High Expectation Groups

People want to be a part of high expectation groups. We want to belong to something we view as valuable. This could be membership in an exclusive club, residence in a particular neighborhood, a degree from a certain university, or a family name that denotes importance. The type of group may change, but the innate desire to be a part of something important exists in all of us.

Being part of a high expectation group changes the way we think. It challenges the story we tell ourselves about ourselves. It lifts our confidence and makes us feel important.

Some neighborhoods and cities are built around the expectations of what it means to live in it. Joining an exclusive club or buying a home in a particular part of town comes with certain expectations. We gladly accept and often pursue these opportunities because it changes the way we view ourselves. It denotes importance, status, prestige, and other intangible emotions.

Within a group, expectations act as the measuring tool to gauge performance or credibility. It signals that an individual or group has deemed you worthy to join. This draws on our inner desire to belong. High expectations increase our feeling of importance, but it also increases our commitment to the community. If the expectations are low, we will stoop to meet them. If the expectations are high, we will improve ourselves to ensure we meet them. Great leaders know this is true and find ways to make this happen for the teams they lead. They realize they have the ability to turn a job into a sense of belonging and community. They are willing to put in the hard work and high levels of intentionality because the results are worth it.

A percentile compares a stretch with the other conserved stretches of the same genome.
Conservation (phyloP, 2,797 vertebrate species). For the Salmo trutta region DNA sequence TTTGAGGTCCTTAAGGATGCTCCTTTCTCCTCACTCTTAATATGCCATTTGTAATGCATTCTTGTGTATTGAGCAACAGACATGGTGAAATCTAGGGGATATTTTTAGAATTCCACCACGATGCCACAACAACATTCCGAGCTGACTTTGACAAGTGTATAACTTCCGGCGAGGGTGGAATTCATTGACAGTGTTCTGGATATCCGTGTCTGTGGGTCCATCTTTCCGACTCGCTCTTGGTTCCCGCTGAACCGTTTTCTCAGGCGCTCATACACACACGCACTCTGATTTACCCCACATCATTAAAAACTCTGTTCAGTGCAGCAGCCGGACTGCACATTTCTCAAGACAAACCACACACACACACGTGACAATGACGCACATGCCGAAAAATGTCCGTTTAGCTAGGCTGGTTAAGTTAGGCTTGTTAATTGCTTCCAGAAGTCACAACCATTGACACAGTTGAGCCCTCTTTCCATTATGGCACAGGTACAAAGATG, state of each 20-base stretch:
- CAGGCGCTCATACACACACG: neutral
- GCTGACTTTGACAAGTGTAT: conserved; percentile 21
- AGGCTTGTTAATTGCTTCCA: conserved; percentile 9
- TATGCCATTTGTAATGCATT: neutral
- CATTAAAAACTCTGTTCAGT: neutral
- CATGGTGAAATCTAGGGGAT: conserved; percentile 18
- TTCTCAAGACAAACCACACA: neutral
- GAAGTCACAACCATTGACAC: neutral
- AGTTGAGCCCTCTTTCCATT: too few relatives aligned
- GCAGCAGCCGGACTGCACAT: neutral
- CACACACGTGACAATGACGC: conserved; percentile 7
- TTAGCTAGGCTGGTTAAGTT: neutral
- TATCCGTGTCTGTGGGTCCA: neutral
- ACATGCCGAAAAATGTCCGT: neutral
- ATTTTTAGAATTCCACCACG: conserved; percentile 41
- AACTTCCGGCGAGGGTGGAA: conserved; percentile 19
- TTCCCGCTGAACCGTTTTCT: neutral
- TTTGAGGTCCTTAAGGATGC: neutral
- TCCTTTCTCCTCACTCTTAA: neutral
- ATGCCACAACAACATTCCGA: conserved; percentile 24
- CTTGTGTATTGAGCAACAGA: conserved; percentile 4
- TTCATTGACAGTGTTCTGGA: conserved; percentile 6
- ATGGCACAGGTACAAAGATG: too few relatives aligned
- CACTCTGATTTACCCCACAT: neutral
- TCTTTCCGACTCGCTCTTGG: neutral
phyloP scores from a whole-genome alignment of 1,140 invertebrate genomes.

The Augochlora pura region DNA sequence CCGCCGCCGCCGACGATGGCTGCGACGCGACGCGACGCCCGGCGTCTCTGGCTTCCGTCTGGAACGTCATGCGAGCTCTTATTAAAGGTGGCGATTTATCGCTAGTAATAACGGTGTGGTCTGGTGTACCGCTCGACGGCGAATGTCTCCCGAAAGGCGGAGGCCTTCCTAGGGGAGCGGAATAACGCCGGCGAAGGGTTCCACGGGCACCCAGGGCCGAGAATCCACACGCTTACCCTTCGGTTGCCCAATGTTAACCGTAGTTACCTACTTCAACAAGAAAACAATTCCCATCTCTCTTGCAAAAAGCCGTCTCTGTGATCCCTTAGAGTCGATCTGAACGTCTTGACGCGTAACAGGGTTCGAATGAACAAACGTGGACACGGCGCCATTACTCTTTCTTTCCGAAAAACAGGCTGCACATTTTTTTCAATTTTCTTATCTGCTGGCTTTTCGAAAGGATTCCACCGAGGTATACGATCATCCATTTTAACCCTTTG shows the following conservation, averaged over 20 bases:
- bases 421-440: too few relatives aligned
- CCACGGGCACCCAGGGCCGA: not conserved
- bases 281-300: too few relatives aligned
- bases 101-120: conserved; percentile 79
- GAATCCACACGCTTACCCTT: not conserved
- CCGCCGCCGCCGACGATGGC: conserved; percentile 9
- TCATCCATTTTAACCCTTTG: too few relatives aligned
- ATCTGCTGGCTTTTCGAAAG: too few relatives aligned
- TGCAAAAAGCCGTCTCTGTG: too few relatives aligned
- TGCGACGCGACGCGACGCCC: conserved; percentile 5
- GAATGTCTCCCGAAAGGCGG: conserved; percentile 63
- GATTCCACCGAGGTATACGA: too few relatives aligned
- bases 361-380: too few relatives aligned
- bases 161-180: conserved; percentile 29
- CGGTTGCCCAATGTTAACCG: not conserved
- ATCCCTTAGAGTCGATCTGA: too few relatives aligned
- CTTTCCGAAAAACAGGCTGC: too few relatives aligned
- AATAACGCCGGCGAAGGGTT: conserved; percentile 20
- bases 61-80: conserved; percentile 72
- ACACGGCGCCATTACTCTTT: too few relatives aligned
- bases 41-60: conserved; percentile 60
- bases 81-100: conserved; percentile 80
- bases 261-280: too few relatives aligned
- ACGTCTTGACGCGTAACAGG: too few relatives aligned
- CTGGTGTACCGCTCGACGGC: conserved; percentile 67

So how do you know if you are part of a high expectation group? Here are a few ways you can tell:

  1. You are attracting great candidates because they want to be part of the work you are doing.
  2. Everyone in the group feels confident that others in the group will do what is asked of them.
  3. You are able to consistently achieve results that would be impossible for others.
  4. Members do not want to leave. They are willing to turn down better personal opportunities for the sake of the group.

Every high expectation group began with someone saying they wanted something better. It takes someone to take the first step and raise the overall bar for others. If you want to be part of a high expectation group, you have the ability to make it happen.

Bryan Clifton

Oklahoma City, OK